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Croscarmellose sodium is an excipient in medical formulations. It is highly absorbent and insoluble (like a sponge). This brings the remaining ingredients into better contact with bodily fluids and improves their bioavailability.
Chemically, croscarmellose sodium is the sodium salt of a cross-linked, partly O-(carboxymethylated) cellulose.
Croscarmellose sodium was first used as a stabilizer in horse dietary supplements.
Croscarmellose sodium is an internally cross-linked sodium carboxymethylcellulose for use as a disintegrant in pharmaceutical formulations. The cross-linking reduces water solubility while still allowing the material to swell and absorb many times its weight in water. As a result, it provides superior drug dissolution and disintegration characteristics, thus improving formulas' subsequent bioavailability. Croscarmellose sodium also resolves formulators' concerns over long-term functional stability, reduced effectiveness at high tablet hardness levels, and similar problems associated with other products developed to enhance drug dissolution. Croscarmellose sodium is a very commonly used FDA approved pharmaceutical additive. Its purpose in most tablets - including dietary supplements - is to assist the tablet in disintegrating in the intestinal tract at the required location. If a tablet disintegrating agent is not included, the tablet could disintegrate too slowly, or in the wrong part of the intestine or not at all, thereby reducing the efficacy of the active ingredients.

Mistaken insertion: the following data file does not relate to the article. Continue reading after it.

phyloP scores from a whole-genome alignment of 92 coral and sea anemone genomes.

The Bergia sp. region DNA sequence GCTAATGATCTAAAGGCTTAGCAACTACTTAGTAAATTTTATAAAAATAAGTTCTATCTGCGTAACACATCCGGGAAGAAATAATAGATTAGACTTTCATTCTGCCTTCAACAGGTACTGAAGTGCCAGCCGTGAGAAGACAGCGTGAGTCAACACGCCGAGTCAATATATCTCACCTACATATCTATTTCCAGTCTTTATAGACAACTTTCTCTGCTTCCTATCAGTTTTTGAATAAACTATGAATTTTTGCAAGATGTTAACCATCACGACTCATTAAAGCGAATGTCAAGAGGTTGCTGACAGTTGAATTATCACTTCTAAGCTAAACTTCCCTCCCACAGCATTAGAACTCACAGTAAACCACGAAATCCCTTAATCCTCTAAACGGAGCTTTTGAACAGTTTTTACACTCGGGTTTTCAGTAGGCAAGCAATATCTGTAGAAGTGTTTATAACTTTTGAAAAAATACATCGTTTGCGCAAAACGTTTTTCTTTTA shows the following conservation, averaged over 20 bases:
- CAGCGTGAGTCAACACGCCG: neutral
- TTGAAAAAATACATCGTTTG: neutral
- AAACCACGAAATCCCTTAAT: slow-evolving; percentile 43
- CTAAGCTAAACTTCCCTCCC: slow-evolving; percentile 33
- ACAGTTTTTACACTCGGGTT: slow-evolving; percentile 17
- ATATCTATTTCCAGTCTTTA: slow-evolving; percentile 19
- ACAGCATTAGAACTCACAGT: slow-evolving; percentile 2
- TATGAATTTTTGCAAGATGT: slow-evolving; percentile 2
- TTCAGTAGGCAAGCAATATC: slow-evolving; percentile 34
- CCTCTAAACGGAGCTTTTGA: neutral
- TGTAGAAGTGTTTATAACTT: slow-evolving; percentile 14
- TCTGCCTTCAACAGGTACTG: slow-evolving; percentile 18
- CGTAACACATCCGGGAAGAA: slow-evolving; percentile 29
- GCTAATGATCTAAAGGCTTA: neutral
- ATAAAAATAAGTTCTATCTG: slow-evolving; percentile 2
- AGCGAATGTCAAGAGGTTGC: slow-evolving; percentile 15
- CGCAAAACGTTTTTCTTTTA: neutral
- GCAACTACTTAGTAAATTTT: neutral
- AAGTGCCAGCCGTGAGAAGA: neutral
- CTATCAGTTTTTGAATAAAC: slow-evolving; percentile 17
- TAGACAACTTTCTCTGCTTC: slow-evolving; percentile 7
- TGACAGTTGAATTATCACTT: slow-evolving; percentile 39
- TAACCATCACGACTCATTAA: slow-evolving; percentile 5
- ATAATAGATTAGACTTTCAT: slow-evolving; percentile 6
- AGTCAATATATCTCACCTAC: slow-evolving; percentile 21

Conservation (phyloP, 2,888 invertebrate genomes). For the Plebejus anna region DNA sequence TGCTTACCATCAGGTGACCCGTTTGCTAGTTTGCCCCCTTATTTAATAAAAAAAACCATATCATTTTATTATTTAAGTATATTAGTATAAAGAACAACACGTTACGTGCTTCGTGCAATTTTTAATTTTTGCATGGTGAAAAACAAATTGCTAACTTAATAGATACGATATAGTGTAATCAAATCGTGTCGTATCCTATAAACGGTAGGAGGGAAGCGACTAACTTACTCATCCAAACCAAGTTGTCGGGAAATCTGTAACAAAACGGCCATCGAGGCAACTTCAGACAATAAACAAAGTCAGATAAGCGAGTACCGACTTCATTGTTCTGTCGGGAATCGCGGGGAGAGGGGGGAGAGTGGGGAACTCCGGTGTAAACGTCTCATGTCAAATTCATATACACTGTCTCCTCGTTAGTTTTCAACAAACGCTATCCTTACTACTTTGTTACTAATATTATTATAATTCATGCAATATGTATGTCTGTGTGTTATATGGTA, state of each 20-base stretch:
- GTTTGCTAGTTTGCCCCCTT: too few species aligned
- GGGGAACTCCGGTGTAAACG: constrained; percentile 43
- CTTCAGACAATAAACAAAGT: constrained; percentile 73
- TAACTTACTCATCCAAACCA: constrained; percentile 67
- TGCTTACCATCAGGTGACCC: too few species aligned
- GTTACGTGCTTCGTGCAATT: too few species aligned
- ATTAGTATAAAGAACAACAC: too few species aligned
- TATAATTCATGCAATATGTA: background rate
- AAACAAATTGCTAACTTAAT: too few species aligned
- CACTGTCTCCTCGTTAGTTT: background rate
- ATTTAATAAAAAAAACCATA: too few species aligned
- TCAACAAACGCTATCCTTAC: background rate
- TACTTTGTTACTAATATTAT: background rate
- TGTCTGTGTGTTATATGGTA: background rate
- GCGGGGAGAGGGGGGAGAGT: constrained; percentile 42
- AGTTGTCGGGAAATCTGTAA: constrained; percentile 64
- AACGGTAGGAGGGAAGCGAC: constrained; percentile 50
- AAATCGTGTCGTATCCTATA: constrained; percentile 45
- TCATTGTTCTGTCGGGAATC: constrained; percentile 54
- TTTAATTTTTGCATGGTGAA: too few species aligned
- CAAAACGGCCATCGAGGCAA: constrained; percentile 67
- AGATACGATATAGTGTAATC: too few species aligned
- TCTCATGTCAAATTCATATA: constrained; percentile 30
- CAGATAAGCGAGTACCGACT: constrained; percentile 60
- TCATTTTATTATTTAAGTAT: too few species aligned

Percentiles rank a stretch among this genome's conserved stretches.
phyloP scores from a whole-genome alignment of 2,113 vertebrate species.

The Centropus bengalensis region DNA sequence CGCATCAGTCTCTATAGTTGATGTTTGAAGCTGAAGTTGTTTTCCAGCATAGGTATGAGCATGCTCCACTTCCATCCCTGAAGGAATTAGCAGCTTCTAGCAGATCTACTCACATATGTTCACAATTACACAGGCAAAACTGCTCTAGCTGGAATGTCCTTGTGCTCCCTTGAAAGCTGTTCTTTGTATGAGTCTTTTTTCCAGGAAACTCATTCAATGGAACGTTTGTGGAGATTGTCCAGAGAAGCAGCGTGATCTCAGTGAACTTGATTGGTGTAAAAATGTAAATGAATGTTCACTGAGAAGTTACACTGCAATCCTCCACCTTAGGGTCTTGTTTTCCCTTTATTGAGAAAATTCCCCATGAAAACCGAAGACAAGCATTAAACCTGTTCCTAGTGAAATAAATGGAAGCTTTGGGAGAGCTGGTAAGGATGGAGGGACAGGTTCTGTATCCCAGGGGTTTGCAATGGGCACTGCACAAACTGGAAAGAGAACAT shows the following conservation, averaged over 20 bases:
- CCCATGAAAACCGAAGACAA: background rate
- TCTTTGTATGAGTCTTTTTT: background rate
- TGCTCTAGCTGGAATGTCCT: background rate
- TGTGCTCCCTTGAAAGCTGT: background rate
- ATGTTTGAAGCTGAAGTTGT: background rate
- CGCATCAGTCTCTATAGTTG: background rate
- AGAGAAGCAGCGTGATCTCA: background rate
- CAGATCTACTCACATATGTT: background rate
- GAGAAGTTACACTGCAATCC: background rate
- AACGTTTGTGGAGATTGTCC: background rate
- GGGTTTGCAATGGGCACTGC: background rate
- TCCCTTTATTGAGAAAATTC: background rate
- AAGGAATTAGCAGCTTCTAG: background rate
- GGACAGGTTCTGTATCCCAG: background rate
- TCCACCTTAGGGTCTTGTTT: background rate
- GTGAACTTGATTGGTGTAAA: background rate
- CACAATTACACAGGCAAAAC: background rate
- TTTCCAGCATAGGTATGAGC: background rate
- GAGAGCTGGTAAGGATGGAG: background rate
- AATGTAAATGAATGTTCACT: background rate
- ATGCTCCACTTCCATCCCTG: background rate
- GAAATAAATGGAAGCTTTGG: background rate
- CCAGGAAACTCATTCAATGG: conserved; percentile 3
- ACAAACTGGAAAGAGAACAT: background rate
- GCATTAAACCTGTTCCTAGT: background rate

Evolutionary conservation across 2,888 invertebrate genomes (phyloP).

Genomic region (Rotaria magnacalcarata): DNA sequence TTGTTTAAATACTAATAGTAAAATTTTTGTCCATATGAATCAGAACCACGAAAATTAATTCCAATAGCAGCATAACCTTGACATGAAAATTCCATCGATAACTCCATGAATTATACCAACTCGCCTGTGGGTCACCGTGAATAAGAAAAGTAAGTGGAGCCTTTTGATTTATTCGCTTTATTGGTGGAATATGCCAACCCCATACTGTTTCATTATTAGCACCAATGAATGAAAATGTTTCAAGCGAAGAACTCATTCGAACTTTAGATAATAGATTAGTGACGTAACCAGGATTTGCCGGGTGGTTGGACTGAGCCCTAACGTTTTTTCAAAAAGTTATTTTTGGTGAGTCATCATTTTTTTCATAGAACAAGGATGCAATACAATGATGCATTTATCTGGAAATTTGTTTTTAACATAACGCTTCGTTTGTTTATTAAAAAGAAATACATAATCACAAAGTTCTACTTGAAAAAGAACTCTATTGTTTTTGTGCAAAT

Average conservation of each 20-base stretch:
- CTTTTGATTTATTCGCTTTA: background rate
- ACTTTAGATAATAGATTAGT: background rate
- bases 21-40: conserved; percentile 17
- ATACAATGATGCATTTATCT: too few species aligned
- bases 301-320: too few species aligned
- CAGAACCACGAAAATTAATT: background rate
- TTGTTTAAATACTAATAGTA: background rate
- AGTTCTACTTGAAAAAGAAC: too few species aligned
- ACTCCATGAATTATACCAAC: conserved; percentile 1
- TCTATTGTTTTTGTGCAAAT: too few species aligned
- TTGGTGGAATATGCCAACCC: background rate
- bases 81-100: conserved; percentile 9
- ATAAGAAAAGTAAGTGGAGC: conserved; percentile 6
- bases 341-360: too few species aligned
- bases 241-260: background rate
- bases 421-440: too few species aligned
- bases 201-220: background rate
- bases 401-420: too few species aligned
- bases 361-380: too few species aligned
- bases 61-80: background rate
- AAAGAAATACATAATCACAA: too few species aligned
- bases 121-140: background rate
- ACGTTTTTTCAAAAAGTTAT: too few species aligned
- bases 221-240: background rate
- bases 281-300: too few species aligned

|This article is licensed under the GNU Free Documentation License. It uses material from the Wikipedia article "Croscarmellose_sodium". A list of authors is available in Wikipedia.|